A panel of editors were quizzed by students about how to stand out against the crowd when competing for journalism careers at the annual NCTJ Student Council conference.
Hosted by the Financial Times on Friday, 31 January, the event provides a forum for students at courses across the UK to meet with the NCTJ, discuss their training and share ideas.
More than 50 student representatives were in attendance, and had the opportunity to have their questions answered by the ‘meet the editors’ panel, which was chaired by Scheherazade Daneshkhu, director of editorial talent at the Financial Times.
Joining the panel were Will Harrison, editor of Newsquest South London, Louise Hastings, managing editor at Sky News, Luke Jacobs, brands editor at KentLive, and Mike Shallcross, associate publisher at Mark Allen Group.
When asked about the most important qualities they look for in prospective journalists, Louise said: “I love it when people are fizzing with ideas, it gives me the impression you are willing to take a risk and knock ideas around. That’s what I look for.”
Luke added: “Ambition, creativity and an open mind will stand you in good stead as a journalist. Come to a work placement with ideas and have the confidence to follow them through.”
The students were interested to learn from the editors their advice on standing out when sending applications for jobs.
Luke said: “Perhaps you come from a community that you feel is under-represented, make sure you come with ideas about this and examples for stories.”
Will added: “Don’t be afraid to pick up the phone to the editor. That forces me to get to know you a little bit. Then when I look at your CV, I’m more likely to remember you.”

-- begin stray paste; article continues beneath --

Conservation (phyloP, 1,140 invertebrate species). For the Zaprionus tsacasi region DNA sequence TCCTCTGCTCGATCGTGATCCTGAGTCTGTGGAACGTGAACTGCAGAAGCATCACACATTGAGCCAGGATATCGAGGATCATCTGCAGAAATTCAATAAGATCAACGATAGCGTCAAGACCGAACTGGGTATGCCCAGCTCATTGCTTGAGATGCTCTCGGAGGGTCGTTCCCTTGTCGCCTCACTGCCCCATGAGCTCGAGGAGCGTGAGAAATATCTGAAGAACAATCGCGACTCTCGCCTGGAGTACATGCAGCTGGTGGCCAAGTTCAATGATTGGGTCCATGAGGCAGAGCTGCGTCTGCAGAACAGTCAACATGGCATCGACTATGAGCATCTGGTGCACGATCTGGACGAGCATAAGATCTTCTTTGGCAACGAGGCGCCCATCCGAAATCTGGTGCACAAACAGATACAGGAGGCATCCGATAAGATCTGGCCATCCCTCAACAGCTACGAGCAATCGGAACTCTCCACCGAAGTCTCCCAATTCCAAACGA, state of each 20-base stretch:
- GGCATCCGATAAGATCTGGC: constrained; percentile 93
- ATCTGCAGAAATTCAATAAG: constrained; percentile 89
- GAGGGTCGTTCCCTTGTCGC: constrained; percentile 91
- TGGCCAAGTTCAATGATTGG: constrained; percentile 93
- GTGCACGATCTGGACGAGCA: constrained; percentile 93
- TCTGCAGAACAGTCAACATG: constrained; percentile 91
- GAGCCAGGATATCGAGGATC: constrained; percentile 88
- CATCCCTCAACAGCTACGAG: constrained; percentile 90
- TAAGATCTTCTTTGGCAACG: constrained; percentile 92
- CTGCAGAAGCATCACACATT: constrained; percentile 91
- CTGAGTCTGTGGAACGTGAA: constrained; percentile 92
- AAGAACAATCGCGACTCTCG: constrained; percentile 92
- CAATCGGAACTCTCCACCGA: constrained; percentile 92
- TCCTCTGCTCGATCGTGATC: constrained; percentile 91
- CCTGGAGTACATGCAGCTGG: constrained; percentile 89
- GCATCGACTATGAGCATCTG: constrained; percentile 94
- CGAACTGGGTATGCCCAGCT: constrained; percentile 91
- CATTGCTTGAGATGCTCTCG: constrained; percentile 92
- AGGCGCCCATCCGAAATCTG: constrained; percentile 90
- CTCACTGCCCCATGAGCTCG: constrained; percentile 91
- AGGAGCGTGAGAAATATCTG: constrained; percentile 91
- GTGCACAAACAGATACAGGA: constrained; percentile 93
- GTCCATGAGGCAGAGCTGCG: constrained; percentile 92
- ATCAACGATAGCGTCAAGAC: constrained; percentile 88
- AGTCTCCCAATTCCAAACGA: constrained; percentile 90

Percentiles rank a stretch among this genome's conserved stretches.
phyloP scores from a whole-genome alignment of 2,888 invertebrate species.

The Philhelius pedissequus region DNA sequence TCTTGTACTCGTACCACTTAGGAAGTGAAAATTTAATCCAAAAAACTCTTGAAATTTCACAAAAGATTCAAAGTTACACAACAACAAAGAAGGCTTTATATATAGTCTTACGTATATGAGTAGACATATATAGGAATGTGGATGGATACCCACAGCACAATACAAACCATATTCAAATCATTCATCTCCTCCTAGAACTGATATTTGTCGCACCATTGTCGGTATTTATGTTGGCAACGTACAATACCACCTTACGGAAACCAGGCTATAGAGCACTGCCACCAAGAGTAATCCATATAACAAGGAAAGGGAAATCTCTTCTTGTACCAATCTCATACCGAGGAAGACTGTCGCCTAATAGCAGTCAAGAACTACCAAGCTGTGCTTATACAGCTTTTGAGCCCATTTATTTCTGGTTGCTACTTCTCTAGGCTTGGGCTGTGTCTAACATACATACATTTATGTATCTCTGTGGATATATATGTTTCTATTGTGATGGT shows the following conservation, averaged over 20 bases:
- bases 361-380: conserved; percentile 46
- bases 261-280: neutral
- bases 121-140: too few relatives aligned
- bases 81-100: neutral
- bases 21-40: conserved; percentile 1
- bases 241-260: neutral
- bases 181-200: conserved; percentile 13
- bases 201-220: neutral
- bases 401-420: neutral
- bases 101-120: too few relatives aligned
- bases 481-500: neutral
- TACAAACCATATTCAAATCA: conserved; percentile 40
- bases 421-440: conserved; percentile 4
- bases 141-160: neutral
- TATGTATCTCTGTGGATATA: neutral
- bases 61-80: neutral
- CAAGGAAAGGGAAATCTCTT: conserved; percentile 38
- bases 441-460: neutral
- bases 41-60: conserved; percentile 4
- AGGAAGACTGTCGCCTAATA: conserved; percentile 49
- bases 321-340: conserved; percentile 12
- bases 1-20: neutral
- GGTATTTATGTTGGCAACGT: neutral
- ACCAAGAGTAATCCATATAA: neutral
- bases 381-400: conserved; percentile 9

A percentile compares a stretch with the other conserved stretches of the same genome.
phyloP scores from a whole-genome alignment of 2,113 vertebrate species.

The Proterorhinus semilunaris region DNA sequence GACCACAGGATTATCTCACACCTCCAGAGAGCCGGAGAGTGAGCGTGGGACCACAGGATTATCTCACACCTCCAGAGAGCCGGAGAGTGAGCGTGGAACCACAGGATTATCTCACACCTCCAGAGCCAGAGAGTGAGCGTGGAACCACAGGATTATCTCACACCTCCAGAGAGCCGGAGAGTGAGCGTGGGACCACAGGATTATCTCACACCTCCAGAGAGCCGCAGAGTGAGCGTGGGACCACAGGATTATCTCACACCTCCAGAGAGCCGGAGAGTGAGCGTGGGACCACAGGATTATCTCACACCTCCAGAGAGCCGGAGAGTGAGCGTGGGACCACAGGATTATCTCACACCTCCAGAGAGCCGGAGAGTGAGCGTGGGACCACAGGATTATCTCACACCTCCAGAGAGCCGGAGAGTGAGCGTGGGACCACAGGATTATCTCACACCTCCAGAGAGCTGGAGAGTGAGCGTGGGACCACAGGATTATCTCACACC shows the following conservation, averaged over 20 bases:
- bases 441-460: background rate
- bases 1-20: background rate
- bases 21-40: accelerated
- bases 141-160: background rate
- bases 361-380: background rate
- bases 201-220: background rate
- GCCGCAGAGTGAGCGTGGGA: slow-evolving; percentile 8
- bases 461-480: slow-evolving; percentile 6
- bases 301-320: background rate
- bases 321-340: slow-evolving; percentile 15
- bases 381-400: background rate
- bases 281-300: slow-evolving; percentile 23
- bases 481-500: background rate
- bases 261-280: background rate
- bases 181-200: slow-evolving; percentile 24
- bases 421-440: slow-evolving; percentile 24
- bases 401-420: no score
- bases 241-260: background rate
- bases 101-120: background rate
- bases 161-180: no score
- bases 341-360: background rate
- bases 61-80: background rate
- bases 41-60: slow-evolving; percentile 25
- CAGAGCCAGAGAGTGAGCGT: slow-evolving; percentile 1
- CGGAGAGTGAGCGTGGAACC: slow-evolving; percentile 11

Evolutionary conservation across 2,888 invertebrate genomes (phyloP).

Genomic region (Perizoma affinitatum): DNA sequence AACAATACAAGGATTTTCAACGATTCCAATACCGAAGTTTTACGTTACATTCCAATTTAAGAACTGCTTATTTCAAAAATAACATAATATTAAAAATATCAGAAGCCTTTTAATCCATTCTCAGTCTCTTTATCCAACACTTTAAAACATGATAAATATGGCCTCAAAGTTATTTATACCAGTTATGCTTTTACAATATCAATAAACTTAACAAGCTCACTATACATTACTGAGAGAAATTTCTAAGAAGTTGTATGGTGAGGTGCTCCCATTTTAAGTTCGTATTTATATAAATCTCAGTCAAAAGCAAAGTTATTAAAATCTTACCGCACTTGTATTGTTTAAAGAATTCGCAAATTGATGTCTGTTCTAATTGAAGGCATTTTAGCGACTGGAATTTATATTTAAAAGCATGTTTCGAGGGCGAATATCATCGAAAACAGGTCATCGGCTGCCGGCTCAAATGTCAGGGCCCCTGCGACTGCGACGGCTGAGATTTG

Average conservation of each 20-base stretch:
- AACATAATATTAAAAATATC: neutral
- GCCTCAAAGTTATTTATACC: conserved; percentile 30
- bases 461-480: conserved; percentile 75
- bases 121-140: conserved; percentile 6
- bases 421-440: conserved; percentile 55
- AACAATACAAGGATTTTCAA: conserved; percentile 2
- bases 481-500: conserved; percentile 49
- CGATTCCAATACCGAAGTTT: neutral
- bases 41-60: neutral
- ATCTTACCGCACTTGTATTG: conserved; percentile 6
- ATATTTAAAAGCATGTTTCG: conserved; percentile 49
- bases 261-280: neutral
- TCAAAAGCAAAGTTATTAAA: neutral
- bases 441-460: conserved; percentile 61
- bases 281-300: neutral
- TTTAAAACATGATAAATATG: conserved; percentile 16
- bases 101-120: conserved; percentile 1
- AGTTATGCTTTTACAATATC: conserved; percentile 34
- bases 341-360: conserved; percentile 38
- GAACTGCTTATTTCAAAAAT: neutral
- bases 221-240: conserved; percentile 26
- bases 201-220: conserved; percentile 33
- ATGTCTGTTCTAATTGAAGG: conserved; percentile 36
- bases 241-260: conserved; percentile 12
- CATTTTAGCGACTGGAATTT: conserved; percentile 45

The panel were further quizzed about how to fight back against the London bubble and advice for networking at such an early stage in their careers.
Mike said: “One thing that really justifies the fees you spend on journalism courses is that you are sat surrounded by journalists. Start your network now, build it from people you know.”
Further advice was given by Stuart Thomas, job board manager at Cision Jobs, who provided the students with tips on how to find their first journalism jobs.
Attendees also heard from Rhoda Morrison, a reporter at the Bury Free Press, and Hannah Butler, sub-editor at The Guardian, about progressing from the Diploma in Journalism to the National Qualification in Journalism (NQJ).
Hannah, who embarked on the NQJ’s sub-editing pathway, advised students to not be afraid to find your niche and go with it.
The students also had the opportunity to have their questions answered by senior NCTJ staff. The panel answered questions from students on a variety of topics, including new elective modules, exams, grading, e-portfolio requirements and training for community news reporters.